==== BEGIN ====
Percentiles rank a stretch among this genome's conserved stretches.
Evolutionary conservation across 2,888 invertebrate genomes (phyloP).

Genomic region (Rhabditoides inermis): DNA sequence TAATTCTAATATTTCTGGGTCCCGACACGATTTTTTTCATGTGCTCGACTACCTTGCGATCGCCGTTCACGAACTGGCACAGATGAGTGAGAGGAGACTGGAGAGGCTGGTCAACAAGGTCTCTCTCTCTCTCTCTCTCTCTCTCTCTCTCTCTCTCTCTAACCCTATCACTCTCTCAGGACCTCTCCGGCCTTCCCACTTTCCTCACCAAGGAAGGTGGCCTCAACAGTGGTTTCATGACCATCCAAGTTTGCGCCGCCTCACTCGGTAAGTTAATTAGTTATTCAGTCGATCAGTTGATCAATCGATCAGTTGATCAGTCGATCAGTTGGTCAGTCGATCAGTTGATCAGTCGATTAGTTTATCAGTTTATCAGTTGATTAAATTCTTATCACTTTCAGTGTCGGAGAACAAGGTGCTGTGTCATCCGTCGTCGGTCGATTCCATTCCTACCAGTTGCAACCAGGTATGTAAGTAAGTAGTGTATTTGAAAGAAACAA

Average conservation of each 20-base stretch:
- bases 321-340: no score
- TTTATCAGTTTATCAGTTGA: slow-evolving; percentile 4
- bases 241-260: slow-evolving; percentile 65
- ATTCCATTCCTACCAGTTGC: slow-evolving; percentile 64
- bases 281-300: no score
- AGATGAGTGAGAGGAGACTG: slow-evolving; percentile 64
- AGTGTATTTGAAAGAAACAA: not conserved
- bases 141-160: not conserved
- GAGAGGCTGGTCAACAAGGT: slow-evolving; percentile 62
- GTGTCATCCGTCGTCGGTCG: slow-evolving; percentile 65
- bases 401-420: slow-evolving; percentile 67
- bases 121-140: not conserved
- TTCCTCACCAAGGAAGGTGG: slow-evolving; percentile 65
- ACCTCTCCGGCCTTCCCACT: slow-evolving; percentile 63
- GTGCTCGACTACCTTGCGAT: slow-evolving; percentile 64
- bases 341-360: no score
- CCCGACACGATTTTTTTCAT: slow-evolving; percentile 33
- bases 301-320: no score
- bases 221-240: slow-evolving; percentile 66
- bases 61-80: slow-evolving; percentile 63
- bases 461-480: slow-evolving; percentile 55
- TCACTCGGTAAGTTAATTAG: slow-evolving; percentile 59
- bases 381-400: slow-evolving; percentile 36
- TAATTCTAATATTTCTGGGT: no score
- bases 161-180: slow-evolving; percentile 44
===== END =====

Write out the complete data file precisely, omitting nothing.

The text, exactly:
Percentiles rank a stretch among this genome's conserved stretches.
Evolutionary conservation across 2,888 invertebrate genomes (phyloP).

Genomic region (Rhabditoides inermis): DNA sequence TAATTCTAATATTTCTGGGTCCCGACACGATTTTTTTCATGTGCTCGACTACCTTGCGATCGCCGTTCACGAACTGGCACAGATGAGTGAGAGGAGACTGGAGAGGCTGGTCAACAAGGTCTCTCTCTCTCTCTCTCTCTCTCTCTCTCTCTCTCTCTCTAACCCTATCACTCTCTCAGGACCTCTCCGGCCTTCCCACTTTCCTCACCAAGGAAGGTGGCCTCAACAGTGGTTTCATGACCATCCAAGTTTGCGCCGCCTCACTCGGTAAGTTAATTAGTTATTCAGTCGATCAGTTGATCAATCGATCAGTTGATCAGTCGATCAGTTGGTCAGTCGATCAGTTGATCAGTCGATTAGTTTATCAGTTTATCAGTTGATTAAATTCTTATCACTTTCAGTGTCGGAGAACAAGGTGCTGTGTCATCCGTCGTCGGTCGATTCCATTCCTACCAGTTGCAACCAGGTATGTAAGTAAGTAGTGTATTTGAAAGAAACAA

Average conservation of each 20-base stretch:
- bases 321-340: no score
- TTTATCAGTTTATCAGTTGA: slow-evolving; percentile 4
- bases 241-260: slow-evolving; percentile 65
- ATTCCATTCCTACCAGTTGC: slow-evolving; percentile 64
- bases 281-300: no score
- AGATGAGTGAGAGGAGACTG: slow-evolving; percentile 64
- AGTGTATTTGAAAGAAACAA: not conserved
- bases 141-160: not conserved
- GAGAGGCTGGTCAACAAGGT: slow-evolving; percentile 62
- GTGTCATCCGTCGTCGGTCG: slow-evolving; percentile 65
- bases 401-420: slow-evolving; percentile 67
- bases 121-140: not conserved
- TTCCTCACCAAGGAAGGTGG: slow-evolving; percentile 65
- ACCTCTCCGGCCTTCCCACT: slow-evolving; percentile 63
- GTGCTCGACTACCTTGCGAT: slow-evolving; percentile 64
- bases 341-360: no score
- CCCGACACGATTTTTTTCAT: slow-evolving; percentile 33
- bases 301-320: no score
- bases 221-240: slow-evolving; percentile 66
- bases 61-80: slow-evolving; percentile 63
- bases 461-480: slow-evolving; percentile 55
- TCACTCGGTAAGTTAATTAG: slow-evolving; percentile 59
- bases 381-400: slow-evolving; percentile 36
- TAATTCTAATATTTCTGGGT: no score
- bases 161-180: slow-evolving; percentile 44